Race-Based Education Policy In Florida Under Fire For Allegedly Fostering Ethnic Stereotypes

Florida’s race-based academic plan is drawing strong criticism and accusations of fostering ethnic stereotypes. The state board of education approved the new school standards last week. The initiative reportedly does not establish learning benchmarks based upon traditional measures but rather on the color of the student’s skin.

The ethnic focused policy calls for 90 percent of Asian students to function at or above grade level in reading by the 2018 academic year. The success threshold for African American or Hispanic students is set far lower, NBC News reports. Just 74 percent of black and 81 percent of Hispanic learners must be able to work at or above their current grade level for the curriculum to be considered effective. A total of 88 percent of white pupils and 82 percent of Native American children must be working at or above their current grade level by the same date. A similar percentage system was also put into place to address math achievement.

Furman University education professor Dr. Paul Thomas had this to say about the new race-based education plan during an interview with Fox News:

“As long as we keep focusing on test data, we’re going to miss what we should be doing in school to help students. The No Child Left Behind Act tried to address achievement gaps which we often look at through racial lenses. “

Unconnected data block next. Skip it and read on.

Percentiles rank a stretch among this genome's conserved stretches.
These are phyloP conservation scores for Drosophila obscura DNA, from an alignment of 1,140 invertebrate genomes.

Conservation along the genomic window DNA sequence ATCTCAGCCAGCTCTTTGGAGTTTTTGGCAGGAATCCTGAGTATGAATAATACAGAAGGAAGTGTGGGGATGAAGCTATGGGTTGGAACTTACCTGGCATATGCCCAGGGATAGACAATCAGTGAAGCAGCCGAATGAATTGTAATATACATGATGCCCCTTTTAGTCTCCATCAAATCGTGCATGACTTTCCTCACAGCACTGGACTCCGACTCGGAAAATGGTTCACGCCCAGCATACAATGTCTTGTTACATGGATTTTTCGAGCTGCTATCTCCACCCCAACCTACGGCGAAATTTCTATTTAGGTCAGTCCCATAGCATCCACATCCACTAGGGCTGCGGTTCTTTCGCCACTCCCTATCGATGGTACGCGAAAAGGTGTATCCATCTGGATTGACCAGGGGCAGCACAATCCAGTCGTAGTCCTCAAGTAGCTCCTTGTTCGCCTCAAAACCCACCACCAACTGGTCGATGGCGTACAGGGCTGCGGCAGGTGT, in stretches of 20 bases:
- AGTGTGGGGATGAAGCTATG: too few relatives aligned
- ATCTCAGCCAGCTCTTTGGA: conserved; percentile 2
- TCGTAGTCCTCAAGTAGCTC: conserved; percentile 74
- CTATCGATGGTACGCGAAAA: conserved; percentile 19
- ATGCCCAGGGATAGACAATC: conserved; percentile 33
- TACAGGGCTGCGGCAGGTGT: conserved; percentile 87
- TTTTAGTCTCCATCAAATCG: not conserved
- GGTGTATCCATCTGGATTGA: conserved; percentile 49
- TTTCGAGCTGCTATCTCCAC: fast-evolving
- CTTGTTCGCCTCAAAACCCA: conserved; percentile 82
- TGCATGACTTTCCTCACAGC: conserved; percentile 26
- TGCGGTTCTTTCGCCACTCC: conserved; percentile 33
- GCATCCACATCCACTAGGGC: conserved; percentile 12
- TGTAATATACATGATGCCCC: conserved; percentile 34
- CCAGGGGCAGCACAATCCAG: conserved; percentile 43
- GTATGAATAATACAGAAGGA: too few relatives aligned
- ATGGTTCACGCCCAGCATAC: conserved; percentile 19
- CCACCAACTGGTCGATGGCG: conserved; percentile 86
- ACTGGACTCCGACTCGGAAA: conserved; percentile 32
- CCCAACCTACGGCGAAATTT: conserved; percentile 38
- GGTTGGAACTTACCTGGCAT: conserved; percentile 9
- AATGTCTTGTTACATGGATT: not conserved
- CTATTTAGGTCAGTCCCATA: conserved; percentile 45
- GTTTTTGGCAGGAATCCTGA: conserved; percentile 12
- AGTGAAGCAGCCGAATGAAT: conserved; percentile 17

Dr. Thomas also noted his belief that poverty is the issue that truly impacts academic performance and added that the standardized test metric simply does not work.

Lehigh University Director of Africana Studies, Dr. James Peterson, had this to say about the new educational initiative:

“I don’t know that I would call it racist, but I think we need to call out the school board for making a kind of concession that really re-inscribes our perceptions of race from the past. At the end of the day you have to have statewide standards for all the students that are there and then do the work to make sure that all students achieve those standards.”

Supporters of Florida’s ethnic-based educational policy note that academic success standards have been raised for all pupils and maintain that the achievement rates are just set at different rates for each racial group.

Are concerns that devising different levels of success based solely upon race set students up for failure when they are in the real world justified?

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